Transfers of agricultural properties
Updated: 18 September 2023
Next update: 18 September 2024
|2022||Change, per cent|
|Total number||Share||2021 - 2022||2018 - 2022|
|Type of transfer|
|Free market sale||2 476||27||-2.2||-10.5|
|Licensed and inheritance of decedent estate||2 990||33||4.7||10.5|
|Transfers by purpose of use|
About the statistics
The statistics show the number of registered transfers of agricultural properties, buyer and seller information, sales value, transfers by purpose of use (agriculture, dwelling, holiday etc.) and different types of transfer (sold on the free market, donations etc.).
Registered transfer of real property
Includes registered transfers of title and establishment and transfer of lease. A transfer can include the whole or part of one or more ground parcels, leases and sections of buildings registered as freehold. Transfers of dwellings attached to housing co-opertives or similar are not included.
Agricultural and forestry property
Property that is used for or could be used for agriculture and/or forestry. All agricultural/forestry area belonging to the same owner within a municipality is regarded as one property, irrespective of the number of cadastral units.
Property with at least 25 decares of productive forest area.
A single unit both technically and economically, which has single management and which produces agricultural products. The holding is independent of municipality boundaries. The agricultural holding's headquarter must be located to an agricultural property.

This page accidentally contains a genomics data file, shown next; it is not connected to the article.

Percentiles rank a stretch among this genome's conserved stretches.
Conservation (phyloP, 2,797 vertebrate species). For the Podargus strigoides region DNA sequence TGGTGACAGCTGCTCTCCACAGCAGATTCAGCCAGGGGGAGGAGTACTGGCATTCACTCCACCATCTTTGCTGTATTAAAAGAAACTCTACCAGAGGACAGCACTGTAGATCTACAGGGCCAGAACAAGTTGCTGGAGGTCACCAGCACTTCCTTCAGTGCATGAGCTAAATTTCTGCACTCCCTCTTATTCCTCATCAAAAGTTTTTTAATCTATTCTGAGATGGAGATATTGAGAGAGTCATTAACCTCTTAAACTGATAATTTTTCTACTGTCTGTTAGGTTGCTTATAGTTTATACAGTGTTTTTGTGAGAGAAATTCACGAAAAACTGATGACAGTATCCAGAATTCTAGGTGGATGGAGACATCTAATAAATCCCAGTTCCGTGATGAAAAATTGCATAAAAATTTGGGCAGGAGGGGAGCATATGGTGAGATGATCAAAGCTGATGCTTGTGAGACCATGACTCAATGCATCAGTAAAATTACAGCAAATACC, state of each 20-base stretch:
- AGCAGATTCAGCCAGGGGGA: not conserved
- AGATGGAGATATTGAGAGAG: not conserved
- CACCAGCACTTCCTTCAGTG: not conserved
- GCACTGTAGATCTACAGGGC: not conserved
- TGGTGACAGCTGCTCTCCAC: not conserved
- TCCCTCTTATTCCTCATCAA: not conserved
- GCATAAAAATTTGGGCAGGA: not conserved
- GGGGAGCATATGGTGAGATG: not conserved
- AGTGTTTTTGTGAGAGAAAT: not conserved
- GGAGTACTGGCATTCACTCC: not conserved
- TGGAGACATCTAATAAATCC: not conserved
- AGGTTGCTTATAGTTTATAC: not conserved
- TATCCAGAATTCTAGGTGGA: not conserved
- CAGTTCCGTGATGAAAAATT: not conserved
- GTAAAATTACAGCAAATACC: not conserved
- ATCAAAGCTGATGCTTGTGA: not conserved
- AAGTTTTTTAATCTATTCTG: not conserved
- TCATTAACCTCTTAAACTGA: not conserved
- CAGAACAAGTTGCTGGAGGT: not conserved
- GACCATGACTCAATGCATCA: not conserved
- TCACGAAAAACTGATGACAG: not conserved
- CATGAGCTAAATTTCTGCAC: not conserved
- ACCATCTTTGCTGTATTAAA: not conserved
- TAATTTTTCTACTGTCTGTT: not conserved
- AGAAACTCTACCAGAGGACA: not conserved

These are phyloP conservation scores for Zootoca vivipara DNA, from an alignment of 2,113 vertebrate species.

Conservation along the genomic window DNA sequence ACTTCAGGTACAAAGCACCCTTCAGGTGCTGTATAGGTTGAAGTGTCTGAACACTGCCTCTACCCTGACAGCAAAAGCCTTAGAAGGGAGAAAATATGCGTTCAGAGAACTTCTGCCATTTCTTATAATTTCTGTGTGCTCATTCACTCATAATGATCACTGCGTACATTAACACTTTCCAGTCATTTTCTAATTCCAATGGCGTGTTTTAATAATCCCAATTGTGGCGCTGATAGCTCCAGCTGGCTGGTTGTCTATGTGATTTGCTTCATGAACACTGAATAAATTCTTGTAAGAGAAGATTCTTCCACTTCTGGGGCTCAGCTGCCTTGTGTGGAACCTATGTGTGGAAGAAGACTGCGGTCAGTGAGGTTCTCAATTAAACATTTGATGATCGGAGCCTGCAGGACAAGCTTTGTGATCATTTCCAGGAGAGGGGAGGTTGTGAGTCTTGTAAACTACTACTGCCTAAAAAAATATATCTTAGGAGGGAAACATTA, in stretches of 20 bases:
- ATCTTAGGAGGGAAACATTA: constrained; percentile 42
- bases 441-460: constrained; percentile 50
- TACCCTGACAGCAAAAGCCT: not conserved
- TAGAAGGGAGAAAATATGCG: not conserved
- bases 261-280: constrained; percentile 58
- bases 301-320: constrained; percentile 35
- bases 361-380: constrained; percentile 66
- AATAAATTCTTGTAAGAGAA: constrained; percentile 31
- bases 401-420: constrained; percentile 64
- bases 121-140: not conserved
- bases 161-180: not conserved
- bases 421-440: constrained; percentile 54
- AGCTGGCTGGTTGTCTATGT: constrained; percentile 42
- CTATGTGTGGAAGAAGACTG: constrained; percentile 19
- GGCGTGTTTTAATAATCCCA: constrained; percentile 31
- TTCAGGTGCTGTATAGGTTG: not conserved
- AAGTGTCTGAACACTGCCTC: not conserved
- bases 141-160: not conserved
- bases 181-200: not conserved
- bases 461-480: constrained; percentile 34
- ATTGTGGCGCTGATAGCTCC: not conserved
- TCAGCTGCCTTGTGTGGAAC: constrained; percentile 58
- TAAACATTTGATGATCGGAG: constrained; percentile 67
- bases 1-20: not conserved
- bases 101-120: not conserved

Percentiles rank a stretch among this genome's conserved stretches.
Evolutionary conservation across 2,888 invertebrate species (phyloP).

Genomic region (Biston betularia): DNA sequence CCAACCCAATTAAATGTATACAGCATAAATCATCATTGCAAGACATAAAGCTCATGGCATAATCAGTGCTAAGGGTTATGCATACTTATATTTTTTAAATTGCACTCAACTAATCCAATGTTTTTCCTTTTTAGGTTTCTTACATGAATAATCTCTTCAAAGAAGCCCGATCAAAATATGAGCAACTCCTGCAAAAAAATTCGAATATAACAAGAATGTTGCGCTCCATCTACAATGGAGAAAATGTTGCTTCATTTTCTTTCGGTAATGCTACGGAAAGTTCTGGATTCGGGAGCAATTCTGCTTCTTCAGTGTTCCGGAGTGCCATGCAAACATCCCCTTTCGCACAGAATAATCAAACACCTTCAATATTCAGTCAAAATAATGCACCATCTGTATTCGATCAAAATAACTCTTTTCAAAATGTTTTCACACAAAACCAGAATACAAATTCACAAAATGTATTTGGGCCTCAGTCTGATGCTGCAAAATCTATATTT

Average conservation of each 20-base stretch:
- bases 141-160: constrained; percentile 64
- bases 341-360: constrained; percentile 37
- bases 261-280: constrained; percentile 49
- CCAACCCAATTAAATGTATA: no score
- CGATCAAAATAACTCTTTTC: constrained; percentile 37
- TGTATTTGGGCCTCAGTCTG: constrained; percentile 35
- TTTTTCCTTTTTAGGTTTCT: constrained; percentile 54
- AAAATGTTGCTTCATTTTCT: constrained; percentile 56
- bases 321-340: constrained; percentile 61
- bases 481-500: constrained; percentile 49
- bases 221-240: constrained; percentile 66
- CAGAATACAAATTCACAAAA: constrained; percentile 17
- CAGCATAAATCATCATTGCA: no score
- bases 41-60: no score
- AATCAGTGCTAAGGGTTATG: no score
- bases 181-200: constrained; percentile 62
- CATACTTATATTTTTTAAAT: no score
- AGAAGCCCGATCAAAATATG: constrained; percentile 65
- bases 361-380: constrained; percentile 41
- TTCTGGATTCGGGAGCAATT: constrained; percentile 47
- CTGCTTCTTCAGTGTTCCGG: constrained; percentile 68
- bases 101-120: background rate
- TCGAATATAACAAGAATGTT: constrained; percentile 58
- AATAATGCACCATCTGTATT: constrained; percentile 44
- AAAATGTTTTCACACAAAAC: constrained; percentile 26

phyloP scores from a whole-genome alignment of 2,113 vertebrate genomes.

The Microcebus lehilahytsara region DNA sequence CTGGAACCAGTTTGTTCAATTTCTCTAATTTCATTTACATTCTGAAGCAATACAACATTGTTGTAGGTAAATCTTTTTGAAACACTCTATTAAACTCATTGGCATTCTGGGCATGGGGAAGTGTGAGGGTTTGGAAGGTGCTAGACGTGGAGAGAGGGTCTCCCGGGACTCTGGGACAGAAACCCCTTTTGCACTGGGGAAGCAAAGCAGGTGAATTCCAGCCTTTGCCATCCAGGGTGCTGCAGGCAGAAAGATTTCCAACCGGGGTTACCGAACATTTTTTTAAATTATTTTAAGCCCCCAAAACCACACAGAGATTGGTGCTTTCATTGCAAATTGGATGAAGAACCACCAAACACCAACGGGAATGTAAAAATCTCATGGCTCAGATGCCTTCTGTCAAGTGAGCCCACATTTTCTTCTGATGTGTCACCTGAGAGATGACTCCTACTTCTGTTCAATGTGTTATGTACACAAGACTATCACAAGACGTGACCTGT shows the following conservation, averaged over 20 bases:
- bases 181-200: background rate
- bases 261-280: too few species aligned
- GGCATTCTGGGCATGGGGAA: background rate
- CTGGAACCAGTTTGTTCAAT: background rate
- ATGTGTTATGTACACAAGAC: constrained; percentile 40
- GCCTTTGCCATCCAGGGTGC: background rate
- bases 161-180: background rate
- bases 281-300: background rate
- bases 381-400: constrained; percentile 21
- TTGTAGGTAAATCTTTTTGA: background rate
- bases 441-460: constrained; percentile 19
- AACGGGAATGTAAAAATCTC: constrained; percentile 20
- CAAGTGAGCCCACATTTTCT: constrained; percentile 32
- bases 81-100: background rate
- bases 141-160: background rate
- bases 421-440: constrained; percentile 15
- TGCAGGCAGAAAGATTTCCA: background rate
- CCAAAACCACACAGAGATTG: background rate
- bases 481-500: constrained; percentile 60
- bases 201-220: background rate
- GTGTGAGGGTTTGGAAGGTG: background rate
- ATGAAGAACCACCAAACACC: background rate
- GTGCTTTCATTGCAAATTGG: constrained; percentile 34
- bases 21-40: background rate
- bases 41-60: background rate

Transfer of Agricultural and forrest properties
A transfer does not only comprise ordinary sale, but also donation, compulsory sale and eminent domain, licensed decedent estate, inheritance of decedent estate and other. A transfer can also comprise one or several cadastral units. For properties with more than one owner, a transfer can also be a part of a property.
Properties transferred for a price lower than the tax base / market value is coded as a donation.
Purpose of use
Information of the properties purpose of use is given on the deed of conveyance.
Free market sale
Free market sale means that the property is sold for a price corresponding to the market value. The property is not always announced for sale on the free market.